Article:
¶ 10. The DNA analysis, completed in December 2002, showed Lambert was the source of the pubic hairs found in Mrs. Trigg's larynx. In January and February 2003, and in January 2004, Lambert filed motions requesting permission to file a supplemental brief in this matter. These requests were denied.
¶ 11. In October 2005, Lambert filed another petition for post-conviction relief. On December 15, 2005, this Court entered an order, stating:
the Court finds that the issues raised in Lambert's direct appeal should be finally decided by this Court. The Court further finds that the mandate in this matter was issued improperly and it should be recalled. The Court finds that the Orders entered by this Court on April 29, 2003 and January 23, 2004 should be vacated. The Court further finds that the parties in this matter should file supplemental briefs regarding the remaining issues in this appeal.
¶ 12. There is but one issue 3 for our consideration: whether the trial court erred in holding that State v. Berryhill was not an intervening decision which would have adversely affected the outcome of Lambert's conviction or sentence.
¶ 13. Pursuant to Miss.Code Ann. Section 99-39-5(2), a motion for post-conviction relief “shall be made within three (3) years after the time in which the prisoner's direct appeal is ruled upon by the Supreme Court of Mississippi․” This Court decided Lambert's direct appeal in 1984, and Lambert first filed for post-conviction relief in 1997. Therefore, unless an exception to the time-limit applies, Lambert's motion for post-conviction relief must be denied as time-barred. The three-year statute of limitations does not bar post-conviction relief where the prisoner can demonstrate “there has been an intervening decision of the Supreme Court of either the State of Mississippi or the United States which would have actually adversely affected the outcome of his conviction or sentence․” Miss.Code Ann. § 99-39-5(2).
¶ 14. Finding that Lambert failed to meet his burden of proving by a preponderance of the evidence that this exception to the time-bar applied, the trial court denied his petition. “When reviewing a lower court's decision to deny a petition for post conviction relief this Court will not disturb the trial court's factual findings unless they are found to be clearly erroneous. However, where questions of law are raised the applicable standard of review is de novo.” Brown v. State, 731 So.2d 595, 598 (Miss.1999) (citing Bank of Miss. v. S. Mem'l Park, Inc., 677 So.2d 186, 191 (Miss.1996)).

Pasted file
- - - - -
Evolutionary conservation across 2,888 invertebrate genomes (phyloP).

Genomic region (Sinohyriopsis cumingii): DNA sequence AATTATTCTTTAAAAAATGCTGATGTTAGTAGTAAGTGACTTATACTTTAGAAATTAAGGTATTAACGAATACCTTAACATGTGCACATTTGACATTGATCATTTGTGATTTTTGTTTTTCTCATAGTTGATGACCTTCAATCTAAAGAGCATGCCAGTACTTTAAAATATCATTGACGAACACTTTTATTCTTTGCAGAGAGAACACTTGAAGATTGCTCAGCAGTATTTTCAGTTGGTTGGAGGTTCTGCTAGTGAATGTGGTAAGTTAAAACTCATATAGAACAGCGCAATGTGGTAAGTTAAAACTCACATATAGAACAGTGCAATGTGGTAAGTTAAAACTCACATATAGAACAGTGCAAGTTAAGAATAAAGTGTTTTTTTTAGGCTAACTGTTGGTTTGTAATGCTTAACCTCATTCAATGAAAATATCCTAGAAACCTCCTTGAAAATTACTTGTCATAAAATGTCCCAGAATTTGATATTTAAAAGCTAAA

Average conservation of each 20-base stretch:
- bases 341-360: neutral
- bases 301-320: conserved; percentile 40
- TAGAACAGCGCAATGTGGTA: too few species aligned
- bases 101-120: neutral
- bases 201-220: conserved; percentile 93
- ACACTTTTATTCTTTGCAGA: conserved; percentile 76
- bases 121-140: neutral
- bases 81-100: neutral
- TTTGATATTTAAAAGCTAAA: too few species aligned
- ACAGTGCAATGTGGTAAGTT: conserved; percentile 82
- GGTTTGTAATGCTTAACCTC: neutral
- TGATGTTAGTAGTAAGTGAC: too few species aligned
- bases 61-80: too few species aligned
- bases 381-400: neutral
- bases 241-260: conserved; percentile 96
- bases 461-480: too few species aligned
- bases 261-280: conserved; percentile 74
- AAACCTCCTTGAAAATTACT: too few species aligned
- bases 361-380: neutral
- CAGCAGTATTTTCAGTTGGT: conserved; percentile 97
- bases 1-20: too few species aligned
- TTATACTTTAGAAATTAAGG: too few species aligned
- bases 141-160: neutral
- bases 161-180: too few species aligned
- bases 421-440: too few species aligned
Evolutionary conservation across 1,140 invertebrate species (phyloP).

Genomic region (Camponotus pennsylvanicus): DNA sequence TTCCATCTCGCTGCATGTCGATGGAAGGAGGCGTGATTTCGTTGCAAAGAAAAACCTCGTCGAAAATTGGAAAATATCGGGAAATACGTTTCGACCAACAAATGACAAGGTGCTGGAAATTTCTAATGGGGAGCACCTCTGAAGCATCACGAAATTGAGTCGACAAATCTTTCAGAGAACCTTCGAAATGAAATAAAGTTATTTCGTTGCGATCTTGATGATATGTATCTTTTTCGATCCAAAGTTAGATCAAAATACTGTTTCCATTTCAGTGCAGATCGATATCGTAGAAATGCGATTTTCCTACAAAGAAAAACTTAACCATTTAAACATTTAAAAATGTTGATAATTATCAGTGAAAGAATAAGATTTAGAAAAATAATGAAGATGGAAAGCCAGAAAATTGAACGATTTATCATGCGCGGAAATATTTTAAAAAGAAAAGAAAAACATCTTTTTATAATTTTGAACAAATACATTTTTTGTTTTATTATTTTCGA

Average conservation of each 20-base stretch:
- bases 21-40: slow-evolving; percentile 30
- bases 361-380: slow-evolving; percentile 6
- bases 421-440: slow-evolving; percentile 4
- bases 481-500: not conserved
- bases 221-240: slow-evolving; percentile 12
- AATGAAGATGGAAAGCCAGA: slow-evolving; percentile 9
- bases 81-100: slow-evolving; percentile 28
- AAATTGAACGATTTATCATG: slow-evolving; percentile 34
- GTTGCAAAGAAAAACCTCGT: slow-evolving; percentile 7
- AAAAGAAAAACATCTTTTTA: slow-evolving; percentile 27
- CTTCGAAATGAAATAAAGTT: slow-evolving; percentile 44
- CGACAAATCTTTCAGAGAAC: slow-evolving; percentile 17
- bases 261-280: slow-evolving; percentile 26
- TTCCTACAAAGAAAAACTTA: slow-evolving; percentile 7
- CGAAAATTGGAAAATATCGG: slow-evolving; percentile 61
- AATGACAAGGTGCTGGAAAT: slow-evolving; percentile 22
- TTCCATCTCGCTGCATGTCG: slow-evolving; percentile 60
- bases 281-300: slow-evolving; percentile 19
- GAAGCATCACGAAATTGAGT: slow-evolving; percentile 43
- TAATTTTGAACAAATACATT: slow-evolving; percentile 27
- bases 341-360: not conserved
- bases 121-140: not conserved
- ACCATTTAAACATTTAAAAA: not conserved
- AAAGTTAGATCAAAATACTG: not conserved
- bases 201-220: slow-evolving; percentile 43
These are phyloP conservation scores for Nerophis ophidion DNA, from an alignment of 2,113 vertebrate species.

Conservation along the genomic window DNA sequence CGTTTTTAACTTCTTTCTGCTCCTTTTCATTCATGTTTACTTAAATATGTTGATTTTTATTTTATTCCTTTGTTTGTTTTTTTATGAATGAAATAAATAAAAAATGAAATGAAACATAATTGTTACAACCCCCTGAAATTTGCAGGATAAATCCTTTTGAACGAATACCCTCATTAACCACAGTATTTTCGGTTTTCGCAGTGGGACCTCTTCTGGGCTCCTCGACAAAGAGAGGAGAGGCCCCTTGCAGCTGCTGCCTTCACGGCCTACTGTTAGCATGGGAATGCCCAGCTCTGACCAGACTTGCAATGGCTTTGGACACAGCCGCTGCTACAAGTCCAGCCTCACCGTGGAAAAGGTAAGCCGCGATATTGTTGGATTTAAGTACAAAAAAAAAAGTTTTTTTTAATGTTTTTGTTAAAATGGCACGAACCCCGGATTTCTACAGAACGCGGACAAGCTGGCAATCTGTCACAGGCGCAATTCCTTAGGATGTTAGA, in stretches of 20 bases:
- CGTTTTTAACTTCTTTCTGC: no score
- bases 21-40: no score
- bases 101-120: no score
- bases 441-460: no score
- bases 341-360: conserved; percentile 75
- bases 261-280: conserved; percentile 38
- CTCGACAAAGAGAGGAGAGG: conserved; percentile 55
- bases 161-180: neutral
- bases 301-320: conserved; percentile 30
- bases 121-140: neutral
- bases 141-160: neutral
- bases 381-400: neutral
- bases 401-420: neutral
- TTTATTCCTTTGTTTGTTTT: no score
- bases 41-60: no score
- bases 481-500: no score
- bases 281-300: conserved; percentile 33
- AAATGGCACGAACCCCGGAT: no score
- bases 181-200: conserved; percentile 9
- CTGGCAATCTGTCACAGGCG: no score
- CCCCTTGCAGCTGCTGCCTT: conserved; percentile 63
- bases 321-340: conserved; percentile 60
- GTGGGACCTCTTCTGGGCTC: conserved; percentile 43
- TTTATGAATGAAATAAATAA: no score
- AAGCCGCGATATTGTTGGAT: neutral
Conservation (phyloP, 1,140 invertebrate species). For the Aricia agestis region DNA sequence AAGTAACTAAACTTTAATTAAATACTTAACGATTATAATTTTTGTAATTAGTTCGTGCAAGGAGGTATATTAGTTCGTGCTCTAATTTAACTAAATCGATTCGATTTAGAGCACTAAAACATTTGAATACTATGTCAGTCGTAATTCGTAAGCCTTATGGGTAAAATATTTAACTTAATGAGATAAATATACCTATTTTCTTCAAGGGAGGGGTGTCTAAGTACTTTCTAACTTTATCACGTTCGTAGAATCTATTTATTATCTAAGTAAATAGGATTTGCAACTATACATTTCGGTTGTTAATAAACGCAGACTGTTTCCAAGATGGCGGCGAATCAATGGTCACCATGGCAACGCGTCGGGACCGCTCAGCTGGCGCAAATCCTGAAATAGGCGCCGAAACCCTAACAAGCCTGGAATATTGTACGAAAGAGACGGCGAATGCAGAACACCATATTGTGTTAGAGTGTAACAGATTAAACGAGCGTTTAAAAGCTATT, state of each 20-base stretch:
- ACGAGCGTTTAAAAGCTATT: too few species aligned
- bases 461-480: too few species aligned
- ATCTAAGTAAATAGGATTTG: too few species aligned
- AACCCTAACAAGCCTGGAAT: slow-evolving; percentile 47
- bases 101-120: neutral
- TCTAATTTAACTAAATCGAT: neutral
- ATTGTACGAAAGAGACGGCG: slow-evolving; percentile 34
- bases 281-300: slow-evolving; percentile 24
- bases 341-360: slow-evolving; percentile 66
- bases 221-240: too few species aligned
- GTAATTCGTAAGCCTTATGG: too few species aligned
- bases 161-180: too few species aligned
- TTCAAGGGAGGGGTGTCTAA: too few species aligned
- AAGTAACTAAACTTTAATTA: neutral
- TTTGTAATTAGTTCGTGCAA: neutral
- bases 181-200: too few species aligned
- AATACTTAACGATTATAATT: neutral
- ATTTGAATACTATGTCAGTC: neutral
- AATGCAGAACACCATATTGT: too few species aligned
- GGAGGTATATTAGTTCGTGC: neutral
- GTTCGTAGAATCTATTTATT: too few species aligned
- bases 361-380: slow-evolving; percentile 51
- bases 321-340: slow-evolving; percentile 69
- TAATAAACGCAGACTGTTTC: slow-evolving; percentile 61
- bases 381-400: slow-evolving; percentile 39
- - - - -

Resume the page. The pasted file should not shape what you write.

Whether the trial court erred in holding that State v. Berryhill was not an intervening decision which would have adversely affected the outcome of Lambert's conviction or sentence.
State v. Berryhill
¶ 15. In Berryhill, this Court considered whether a capital murder indictment predicated upon the underlying crime of burglary must specifically disclose the crime the defendant intended to commit after breaking and entering the dwelling. 703 So.2d at 251. We held “that such capital murder indictments must contain an allegation of the specific criminal intent that constitutes an element of the burglary.” Id. at 251-52.
¶ 16. In Berryhill, the defendant was indicted for capital murder while engaged in the commission of a burglary. Id. at 252. Prior to trial, Berryhill moved to quash the indictment because it did not specify the underlying offense comprising an element of the charged burglary. Id. At the direction of the court, the State advised Berryhill that the felony underlying the burglary count was intent to commit assault. Id. Four months later, the State informed Berryhill that it might attempt to prove burglary based on kidnaping or attempt to commit kidnaping, in addition to the intent to commit an assault. Id.
¶ 17. The trial court ultimately quashed the capital portion of the indictment because it failed to disclose the crime Berryhill intended to commit after breaking and entering the dwelling. Id. However, the State was permitted to proceed on simple murder. Id.
¶ 18. Thereafter, Berryhill pled guilty to simple murder and was sentenced to life without parole. Id. The State appealed the trial court's ruling on the capital murder indictment, seeking a ruling from this Court on the requirements for capital murder indictments where the underlying felony is burglary. Id. at 252-53.
¶ 19. The Berryhill Court began its analysis by discussing this Court's Lambert I opinion,4 wherein the four justices comprising the plurality declined to articulate a rule on whether capital murder indictments should disclose the intended crime of the burglary. Berryhill, 703 So.2d at 254 (citing Lambert I, 462 So.2d at 311). Since Lambert was only convicted of simple murder, there was no need for the Court to determine the sufficiency of his capital murder indictment, and the Court refused to comment on whether the indictment would have been fatally defective had Lambert been convicted of capital murder. Berryhill, 703 So.2d at 254-55 (citing Lambert I, 462 So.2d at 311).